What is a Filibuster
Filibuster is a tactic used in legislative bodies, such as the United States Senate, to delay or block a vote on a bill or motion. It is often used as a tool by the minority party to express their opposition to a measure and to try to persuade the majority party to change their position. Filibusters can be controversial because they allow a minority of lawmakers to effectively block the will of the majority, but they also serve an important role in our democratic system by allowing minority voices to be heard and by encouraging debate and compromise.
History of Filibuster
The filibuster has a long and storied history that dates back to ancient Rome. The word itself is derived from the Dutch word “vrijbuiter,” which means “pirate.” In the United States, the filibuster first emerged in the early 19th century as a way for senators to speak at length on the floor of the Senate in order to delay or block a vote.
Over the years, the filibuster has undergone several changes. In 1917, the Senate adopted a rule allowing for a two-thirds majority vote to end a filibuster, a tactic known as “cloture.” In 1975, the requirement for cloture was lowered to three-fifths, or 60 votes. Today, senators can filibuster by simply refusing to end debate on a bill or motion, effectively blocking a vote.
How a Filibuster Works
A filibuster can be initiated by any senator who wants to block a vote on a bill or motion. The senator begins by speaking on the floor of the Senate and refusing to yield the floor. Other senators can take turns speaking, but the filibuster continues as long as one senator remains on the floor speaking and refusing to yield.
Filibusters can last for days or even weeks, depending on the stamina and determination of the senators involved. In the past, senators have resorted to reading from phone books or even cooking on the Senate floor in order to prolong a filibuster.
To end a filibuster and proceed to a vote, a supermajority of senators (60 out of 100) must vote for “cloture,” which is a procedural motion to bring an end to the filibuster and proceed to a vote. Once cloture is invoked, the Senate can then proceed to a vote on the bill or motion in question, but the minority party is still allowed to debate and offer amendments.
Benefits and Criticisms of Filibuster
The filibuster serves an important role in our democratic system by allowing minority voices to be heard and by encouraging debate and compromise. It allows senators to express their opposition to a measure and to try to persuade the majority party to change their position. Filibusters also help to ensure that legislation is thoroughly debated and that all perspectives are considered before a vote is taken.
However, the filibuster can also be controversial because it allows a minority of lawmakers to effectively block the will of the majority. This can lead to gridlock and inaction in the Senate, as it becomes increasingly difficult to pass legislation.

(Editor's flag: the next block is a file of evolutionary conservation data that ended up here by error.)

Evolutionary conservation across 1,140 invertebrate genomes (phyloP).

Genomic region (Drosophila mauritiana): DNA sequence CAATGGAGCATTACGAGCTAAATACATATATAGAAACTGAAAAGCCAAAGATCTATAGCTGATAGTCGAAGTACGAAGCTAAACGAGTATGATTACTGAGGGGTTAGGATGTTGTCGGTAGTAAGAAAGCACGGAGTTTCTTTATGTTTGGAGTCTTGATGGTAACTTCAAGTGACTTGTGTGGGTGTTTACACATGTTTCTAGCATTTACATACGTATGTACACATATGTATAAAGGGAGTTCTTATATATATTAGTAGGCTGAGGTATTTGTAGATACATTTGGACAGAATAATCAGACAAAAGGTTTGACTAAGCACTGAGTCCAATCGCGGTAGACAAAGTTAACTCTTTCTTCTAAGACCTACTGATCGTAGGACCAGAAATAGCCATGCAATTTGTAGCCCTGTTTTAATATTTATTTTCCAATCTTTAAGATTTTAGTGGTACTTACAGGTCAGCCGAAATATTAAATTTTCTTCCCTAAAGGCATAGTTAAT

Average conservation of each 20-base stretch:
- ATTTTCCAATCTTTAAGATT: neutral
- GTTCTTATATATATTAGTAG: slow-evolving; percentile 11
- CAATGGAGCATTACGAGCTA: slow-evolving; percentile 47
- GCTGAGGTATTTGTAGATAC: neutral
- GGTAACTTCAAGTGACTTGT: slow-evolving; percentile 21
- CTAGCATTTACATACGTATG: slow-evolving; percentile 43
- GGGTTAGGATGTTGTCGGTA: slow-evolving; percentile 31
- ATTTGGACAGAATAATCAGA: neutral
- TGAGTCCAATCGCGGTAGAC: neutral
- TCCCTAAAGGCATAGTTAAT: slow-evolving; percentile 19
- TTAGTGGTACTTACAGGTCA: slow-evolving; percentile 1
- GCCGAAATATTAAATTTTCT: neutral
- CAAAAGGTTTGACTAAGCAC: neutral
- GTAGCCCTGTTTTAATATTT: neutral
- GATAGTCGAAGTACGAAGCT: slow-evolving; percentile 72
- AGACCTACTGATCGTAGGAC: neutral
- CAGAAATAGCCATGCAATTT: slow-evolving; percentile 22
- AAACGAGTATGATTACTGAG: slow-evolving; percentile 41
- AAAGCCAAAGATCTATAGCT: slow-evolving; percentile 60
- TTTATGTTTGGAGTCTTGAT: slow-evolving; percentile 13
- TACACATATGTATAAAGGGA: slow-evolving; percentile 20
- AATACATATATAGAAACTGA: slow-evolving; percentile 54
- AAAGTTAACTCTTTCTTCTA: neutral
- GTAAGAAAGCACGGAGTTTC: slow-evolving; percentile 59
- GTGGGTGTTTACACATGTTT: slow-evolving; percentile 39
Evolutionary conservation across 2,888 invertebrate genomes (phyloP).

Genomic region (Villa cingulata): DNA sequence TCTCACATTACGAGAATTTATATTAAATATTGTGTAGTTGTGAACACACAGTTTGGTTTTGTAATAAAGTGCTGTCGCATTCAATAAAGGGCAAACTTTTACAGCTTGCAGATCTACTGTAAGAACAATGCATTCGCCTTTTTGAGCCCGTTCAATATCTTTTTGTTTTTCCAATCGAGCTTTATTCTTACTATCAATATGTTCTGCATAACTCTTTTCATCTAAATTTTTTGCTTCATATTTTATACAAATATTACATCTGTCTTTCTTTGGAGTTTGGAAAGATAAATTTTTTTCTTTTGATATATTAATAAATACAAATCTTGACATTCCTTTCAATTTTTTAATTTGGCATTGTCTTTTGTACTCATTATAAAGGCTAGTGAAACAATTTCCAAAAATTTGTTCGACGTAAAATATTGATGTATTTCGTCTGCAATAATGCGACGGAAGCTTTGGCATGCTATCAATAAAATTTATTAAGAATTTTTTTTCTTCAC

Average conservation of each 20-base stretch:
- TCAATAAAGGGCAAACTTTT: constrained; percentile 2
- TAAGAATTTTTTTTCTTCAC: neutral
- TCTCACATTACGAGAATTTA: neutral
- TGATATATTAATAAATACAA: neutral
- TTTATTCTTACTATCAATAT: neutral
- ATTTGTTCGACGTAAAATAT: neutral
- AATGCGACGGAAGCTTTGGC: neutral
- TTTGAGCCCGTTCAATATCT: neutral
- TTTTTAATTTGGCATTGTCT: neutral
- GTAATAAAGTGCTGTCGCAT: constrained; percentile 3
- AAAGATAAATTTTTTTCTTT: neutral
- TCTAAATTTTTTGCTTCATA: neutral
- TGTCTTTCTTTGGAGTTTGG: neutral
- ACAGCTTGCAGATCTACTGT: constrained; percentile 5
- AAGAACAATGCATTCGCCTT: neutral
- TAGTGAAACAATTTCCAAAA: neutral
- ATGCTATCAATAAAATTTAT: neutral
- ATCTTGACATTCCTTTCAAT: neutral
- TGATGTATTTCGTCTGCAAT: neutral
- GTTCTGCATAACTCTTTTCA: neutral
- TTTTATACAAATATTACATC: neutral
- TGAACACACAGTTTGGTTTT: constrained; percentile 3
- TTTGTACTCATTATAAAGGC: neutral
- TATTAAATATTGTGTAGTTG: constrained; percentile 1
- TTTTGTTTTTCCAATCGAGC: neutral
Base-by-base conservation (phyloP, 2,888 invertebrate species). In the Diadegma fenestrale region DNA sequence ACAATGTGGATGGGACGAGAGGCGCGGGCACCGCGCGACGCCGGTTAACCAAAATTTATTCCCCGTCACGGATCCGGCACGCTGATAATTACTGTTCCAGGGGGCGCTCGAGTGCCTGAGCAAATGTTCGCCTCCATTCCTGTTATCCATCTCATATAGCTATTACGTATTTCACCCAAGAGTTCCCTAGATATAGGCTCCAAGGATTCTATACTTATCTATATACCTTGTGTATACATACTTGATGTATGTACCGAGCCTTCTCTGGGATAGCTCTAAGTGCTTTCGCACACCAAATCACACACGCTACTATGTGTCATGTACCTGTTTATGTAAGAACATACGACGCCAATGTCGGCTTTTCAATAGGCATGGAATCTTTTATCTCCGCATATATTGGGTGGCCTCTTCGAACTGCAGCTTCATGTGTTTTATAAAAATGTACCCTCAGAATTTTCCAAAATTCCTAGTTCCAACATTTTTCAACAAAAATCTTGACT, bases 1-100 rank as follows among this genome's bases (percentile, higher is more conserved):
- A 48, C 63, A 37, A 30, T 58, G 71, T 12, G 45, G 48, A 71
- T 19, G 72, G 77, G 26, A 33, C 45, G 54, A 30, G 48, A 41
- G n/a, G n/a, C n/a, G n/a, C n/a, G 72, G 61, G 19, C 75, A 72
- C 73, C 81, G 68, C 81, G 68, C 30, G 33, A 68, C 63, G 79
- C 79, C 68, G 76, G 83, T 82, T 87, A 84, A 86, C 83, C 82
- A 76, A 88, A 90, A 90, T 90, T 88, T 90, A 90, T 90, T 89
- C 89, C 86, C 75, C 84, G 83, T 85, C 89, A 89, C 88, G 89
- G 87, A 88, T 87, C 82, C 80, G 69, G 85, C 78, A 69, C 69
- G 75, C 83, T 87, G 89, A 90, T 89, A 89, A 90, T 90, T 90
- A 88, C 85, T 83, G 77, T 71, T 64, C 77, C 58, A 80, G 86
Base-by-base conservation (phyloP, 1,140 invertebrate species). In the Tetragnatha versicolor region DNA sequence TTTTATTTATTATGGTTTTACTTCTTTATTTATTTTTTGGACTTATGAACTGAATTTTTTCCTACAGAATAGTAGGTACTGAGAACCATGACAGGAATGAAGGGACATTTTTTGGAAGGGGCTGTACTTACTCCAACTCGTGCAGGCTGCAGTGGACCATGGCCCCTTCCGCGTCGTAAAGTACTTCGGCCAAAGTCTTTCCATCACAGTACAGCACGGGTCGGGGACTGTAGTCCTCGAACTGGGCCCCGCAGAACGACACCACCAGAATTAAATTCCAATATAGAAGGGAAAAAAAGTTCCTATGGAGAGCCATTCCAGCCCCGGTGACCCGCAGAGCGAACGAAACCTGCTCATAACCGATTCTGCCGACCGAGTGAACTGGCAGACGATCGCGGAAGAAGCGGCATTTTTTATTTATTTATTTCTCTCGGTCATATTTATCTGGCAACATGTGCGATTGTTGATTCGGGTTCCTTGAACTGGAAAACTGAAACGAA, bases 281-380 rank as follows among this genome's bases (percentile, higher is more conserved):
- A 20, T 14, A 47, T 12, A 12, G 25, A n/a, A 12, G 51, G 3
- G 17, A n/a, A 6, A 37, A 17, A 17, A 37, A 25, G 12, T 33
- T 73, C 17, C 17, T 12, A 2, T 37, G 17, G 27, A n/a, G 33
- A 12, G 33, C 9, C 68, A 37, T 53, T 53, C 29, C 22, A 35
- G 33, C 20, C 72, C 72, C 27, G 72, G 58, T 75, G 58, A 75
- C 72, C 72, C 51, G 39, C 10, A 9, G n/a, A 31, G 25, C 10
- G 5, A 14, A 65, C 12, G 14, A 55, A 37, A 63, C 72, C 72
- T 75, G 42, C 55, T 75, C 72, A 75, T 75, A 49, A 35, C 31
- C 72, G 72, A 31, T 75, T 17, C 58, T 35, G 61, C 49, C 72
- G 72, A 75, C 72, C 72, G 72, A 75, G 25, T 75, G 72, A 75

In recent years, there has been growing debate about whether the filibuster should be reformed or eliminated altogether. Some argue that the filibuster is an important safeguard for minority rights and encourages compromise, while others believe that it is undemocratic and allows a minority of senators to block the will of the majority.
Examples of Filibuster in Action
The filibuster has been used many times throughout history to block or delay legislation. Some notable examples include:
- In 1964, a filibuster was used to block the Civil Rights Act, which prohibited discrimination on the basis of race, color, religion, sex, or national origin. It took three months and a historic cloture vote to end the filibuster and pass the bill.
- In 2010, Republicans used a filibuster to block the DREAM Act, which would have provided a pathway to citizenship for certain undocumented immigrants who arrived in the United States as children.
- In 2013, Democrats used a filibuster to block the confirmation of President Obama’s nominee for the United States Supreme Court, Judge Merrick Garland.
- In 2021, Democrats used the filibuster to block a vote on the For the People Act, a comprehensive voting rights and campaign finance reform bill.
- Reforms to Filibuster
- In recent years, there have been several proposals to reform the filibuster in order to make it easier to pass legislation. These reforms include:
- The “talking filibuster,” in which senators would be required to actually speak on the floor in order to sustain a filibuster, rather than simply refusing to yield the floor. This would make it more difficult for senators to filibuster and could encourage more dialogue and compromise.
- The “return to the two-thirds rule,” in which the requirement for cloture would be raised back to two-thirds of senators, rather than the current three-fifths. This would make it harder to end a filibuster, but could also encourage more compromise.
- The “nuclear option,” in which the Senate could change its rules by a simple majority vote rather than the two-thirds vote currently required. This option has been used by both Democrats and Republicans in the past to change filibuster rules, but it is highly controversial and has been criticized as undemocratic.
- Ultimately, the decision on whether to reform or eliminate the filibuster will depend on the views of the senators and the political climate at the time. Whatever the outcome, the filibuster will continue to be a significant and controversial part of the legislative process in the United States.